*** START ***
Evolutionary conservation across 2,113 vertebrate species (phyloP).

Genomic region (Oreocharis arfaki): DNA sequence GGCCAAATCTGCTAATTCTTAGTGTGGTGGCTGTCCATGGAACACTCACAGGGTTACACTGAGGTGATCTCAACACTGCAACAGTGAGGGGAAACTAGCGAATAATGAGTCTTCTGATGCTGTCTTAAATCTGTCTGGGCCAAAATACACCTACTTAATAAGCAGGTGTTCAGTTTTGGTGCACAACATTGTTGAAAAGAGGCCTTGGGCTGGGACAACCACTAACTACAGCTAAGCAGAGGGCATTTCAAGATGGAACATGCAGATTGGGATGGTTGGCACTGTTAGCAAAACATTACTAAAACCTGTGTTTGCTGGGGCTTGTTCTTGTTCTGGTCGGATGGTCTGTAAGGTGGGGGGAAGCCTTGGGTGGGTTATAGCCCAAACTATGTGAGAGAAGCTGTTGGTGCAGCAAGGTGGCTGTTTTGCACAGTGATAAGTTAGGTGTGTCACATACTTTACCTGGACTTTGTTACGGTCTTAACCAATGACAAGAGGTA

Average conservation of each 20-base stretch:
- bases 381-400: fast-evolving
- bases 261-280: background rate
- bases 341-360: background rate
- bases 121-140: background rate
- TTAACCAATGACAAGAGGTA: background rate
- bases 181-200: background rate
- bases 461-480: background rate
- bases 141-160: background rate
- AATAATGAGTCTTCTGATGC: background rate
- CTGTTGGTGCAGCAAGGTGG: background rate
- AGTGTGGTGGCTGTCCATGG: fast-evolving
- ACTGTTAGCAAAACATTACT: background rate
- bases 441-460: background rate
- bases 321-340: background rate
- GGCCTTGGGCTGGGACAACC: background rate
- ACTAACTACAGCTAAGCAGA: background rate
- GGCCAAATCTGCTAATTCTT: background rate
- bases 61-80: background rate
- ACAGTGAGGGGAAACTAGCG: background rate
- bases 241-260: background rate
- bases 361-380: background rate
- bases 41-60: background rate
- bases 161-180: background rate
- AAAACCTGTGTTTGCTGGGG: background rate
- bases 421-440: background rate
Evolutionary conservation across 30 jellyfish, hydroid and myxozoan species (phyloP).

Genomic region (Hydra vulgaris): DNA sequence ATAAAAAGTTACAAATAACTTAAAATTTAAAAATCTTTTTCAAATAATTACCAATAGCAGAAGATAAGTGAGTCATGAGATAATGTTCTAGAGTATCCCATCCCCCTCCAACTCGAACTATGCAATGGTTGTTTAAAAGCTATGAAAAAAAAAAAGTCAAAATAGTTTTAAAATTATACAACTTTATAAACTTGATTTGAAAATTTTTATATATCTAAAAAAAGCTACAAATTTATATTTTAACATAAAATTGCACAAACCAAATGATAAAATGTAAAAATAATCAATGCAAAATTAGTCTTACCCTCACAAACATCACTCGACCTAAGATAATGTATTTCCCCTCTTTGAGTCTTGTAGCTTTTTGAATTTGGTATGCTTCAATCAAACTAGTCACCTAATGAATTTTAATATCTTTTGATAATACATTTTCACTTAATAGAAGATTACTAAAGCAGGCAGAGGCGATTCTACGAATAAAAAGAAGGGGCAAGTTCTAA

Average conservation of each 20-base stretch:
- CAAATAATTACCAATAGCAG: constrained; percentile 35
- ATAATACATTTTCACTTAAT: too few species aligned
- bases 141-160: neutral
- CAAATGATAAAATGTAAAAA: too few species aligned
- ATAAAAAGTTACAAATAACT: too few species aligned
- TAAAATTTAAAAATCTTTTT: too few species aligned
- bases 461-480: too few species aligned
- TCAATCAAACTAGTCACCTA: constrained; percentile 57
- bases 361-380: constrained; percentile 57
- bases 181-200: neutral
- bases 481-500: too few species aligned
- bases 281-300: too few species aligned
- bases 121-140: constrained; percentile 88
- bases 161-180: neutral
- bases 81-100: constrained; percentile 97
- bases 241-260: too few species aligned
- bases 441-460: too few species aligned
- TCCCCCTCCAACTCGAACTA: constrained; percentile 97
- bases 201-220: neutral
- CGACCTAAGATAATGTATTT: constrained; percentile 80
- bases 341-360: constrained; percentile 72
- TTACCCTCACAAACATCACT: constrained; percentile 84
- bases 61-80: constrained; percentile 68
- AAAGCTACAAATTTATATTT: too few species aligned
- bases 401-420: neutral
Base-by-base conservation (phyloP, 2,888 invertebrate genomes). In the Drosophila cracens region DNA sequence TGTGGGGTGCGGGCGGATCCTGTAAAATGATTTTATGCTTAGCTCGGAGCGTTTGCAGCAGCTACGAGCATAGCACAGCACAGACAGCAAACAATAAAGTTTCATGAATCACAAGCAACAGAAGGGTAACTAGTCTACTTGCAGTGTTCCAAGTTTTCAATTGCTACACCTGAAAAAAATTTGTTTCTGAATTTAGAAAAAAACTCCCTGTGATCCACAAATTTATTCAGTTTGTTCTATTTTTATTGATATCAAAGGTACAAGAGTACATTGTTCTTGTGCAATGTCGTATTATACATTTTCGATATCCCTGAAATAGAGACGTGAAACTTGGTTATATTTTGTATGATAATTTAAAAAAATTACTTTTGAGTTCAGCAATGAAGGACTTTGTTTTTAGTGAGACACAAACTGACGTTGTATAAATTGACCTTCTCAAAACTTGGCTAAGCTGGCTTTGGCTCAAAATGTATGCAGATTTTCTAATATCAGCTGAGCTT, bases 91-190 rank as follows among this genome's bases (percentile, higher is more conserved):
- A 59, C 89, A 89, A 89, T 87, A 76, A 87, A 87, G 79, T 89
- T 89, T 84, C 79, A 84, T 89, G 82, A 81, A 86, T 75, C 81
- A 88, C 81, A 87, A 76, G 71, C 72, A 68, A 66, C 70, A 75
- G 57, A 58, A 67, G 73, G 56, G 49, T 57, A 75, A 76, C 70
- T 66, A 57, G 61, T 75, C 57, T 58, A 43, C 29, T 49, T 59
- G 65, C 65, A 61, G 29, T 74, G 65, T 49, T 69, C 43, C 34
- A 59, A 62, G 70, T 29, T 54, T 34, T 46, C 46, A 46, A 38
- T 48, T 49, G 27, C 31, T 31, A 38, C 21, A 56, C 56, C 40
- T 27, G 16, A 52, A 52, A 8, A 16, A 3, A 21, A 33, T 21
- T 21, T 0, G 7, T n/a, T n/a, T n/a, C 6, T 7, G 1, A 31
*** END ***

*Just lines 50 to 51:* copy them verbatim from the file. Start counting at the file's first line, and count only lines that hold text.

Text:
- bases 201-220: neutral
- CGACCTAAGATAATGTATTT: constrained; percentile 80